When I think about the proposed Senate comprehensive immigration reform bill that came out last night, I think about the kid at a party who makes the crucial hit with a stick that breaks open a piñata.
Everything inside that piñata comes tumbling out.
There’s a crush of kids and often adults, running to pick up as much candy as they can. It’s a moment of breathlessness, knuckles scraping on the floor. All people know right then is what’s directly in front of them.
It doesn’t matter if some of the candy is sketchy. The idea is to scoop up as much as you can.
The bipartisan Gang of Eight strung up an immigration piñata last night. There’s initial analysis coming out from Prerna Lal and Aura Bogado that I find incredibly helpful, realistic and insightful. Read them.
In my world, the greatest wrong in this proposal is the fact that same-sex couples are left out of it.
And in terms of our situation, my husband has a criminal record from 1993, a gun possession charge from when he was 19 years old. He’s going to be 40 this October, and has had a clean record for the past 20 years. Nevertheless, my family would not benefit from this proposed bill, because my husband doesn’t have a, “clean criminal record” in this country. Colorlines has a great post about how the proposed bill and the criminal justice system in the U.S. would dance more closely with each other in the future.
However, my family’s situation isn’t the point – what’s most important is that there are thousands of families like mine.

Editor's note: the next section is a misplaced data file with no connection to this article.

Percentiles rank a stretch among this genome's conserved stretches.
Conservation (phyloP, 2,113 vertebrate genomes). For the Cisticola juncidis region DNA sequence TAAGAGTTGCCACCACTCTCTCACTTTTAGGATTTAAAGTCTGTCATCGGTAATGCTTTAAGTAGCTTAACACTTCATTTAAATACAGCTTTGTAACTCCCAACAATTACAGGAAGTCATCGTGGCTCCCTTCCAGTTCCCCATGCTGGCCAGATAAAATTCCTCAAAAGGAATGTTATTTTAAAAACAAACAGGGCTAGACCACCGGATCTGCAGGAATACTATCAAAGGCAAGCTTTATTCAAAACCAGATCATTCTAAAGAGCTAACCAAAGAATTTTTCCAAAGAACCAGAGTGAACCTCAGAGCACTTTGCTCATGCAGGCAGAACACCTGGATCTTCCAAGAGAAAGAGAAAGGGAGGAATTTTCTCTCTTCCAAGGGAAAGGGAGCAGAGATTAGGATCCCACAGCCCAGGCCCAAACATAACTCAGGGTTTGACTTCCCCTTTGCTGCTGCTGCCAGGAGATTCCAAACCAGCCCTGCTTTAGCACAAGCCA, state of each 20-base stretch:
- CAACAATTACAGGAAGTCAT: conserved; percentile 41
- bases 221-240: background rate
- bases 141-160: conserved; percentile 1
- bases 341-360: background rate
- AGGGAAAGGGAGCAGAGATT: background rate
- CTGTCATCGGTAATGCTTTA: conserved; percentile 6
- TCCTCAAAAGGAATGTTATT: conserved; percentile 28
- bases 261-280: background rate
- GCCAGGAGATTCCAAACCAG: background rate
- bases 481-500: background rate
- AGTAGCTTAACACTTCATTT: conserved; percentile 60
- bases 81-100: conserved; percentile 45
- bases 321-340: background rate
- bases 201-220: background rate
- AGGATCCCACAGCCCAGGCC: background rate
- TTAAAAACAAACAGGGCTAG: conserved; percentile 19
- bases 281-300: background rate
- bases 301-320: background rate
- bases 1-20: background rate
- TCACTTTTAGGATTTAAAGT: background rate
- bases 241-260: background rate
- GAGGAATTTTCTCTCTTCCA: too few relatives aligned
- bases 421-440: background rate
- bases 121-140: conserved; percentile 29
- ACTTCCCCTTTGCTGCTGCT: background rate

But let me back it up a minute – first, USCIS has to find my husband’s I-212 waiver application.
Which brings me to this: If USCIS is losing documents now, what’s going to happen when there’s a tremendous influx of applications? Is USCIS going to be staffed and streamlined in the way that it needs to be to handle the ferocious uptick in paperwork?
My spidey sense tells me no.
So I’m not going to fight to keep this proposal exactly the way that it is. The bill in this form will most certainly be gutted – this is just a proposal. I feel that it must be more robust, so as to better withstand the decimation that’s coming down the pike.
I understand the many of us in the community would benefit from this proposal exactly the way that it is. But I want all of us in the community to continue to organize, to fight for more inclusivity, and less militarization of the U.S. – Mexico border.
I reject the argument of, “First, let’s get some of us in the door, and then we’ll fight for the rest.”
Because I’ve simply been there too many times when a piñata was cracked wide open.